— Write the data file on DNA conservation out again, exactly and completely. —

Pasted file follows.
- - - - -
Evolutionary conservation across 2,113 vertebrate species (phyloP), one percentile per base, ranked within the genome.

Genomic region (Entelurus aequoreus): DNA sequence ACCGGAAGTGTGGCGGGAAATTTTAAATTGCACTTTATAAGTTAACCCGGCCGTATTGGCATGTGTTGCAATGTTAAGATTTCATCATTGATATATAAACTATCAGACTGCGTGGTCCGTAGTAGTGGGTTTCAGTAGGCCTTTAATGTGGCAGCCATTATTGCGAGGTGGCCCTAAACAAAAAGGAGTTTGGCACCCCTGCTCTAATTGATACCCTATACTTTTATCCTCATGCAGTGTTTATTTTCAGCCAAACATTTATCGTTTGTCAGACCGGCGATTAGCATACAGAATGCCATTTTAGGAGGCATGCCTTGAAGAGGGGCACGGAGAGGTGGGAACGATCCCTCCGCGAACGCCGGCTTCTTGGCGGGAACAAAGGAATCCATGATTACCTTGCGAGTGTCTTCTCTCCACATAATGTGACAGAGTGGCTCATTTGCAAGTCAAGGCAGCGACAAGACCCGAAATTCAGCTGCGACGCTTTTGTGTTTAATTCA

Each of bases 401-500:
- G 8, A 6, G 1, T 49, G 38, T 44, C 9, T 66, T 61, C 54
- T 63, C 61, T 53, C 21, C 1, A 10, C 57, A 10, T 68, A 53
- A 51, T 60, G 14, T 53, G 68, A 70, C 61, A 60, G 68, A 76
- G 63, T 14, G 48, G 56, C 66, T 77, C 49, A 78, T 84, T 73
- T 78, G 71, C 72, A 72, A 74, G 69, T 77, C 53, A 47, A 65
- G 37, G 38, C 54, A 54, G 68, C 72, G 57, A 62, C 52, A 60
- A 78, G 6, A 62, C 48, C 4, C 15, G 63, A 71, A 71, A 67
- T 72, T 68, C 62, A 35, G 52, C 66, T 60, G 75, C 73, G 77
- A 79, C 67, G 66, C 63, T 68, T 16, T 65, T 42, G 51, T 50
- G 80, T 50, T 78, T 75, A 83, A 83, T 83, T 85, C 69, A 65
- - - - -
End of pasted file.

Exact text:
Evolutionary conservation across 2,113 vertebrate species (phyloP), one percentile per base, ranked within the genome.

Genomic region (Entelurus aequoreus): DNA sequence ACCGGAAGTGTGGCGGGAAATTTTAAATTGCACTTTATAAGTTAACCCGGCCGTATTGGCATGTGTTGCAATGTTAAGATTTCATCATTGATATATAAACTATCAGACTGCGTGGTCCGTAGTAGTGGGTTTCAGTAGGCCTTTAATGTGGCAGCCATTATTGCGAGGTGGCCCTAAACAAAAAGGAGTTTGGCACCCCTGCTCTAATTGATACCCTATACTTTTATCCTCATGCAGTGTTTATTTTCAGCCAAACATTTATCGTTTGTCAGACCGGCGATTAGCATACAGAATGCCATTTTAGGAGGCATGCCTTGAAGAGGGGCACGGAGAGGTGGGAACGATCCCTCCGCGAACGCCGGCTTCTTGGCGGGAACAAAGGAATCCATGATTACCTTGCGAGTGTCTTCTCTCCACATAATGTGACAGAGTGGCTCATTTGCAAGTCAAGGCAGCGACAAGACCCGAAATTCAGCTGCGACGCTTTTGTGTTTAATTCA

Each of bases 401-500:
- G 8, A 6, G 1, T 49, G 38, T 44, C 9, T 66, T 61, C 54
- T 63, C 61, T 53, C 21, C 1, A 10, C 57, A 10, T 68, A 53
- A 51, T 60, G 14, T 53, G 68, A 70, C 61, A 60, G 68, A 76
- G 63, T 14, G 48, G 56, C 66, T 77, C 49, A 78, T 84, T 73
- T 78, G 71, C 72, A 72, A 74, G 69, T 77, C 53, A 47, A 65
- G 37, G 38, C 54, A 54, G 68, C 72, G 57, A 62, C 52, A 60
- A 78, G 6, A 62, C 48, C 4, C 15, G 63, A 71, A 71, A 67
- T 72, T 68, C 62, A 35, G 52, C 66, T 60, G 75, C 73, G 77
- A 79, C 67, G 66, C 63, T 68, T 16, T 65, T 42, G 51, T 50
- G 80, T 50, T 78, T 75, A 83, A 83, T 83, T 85, C 69, A 65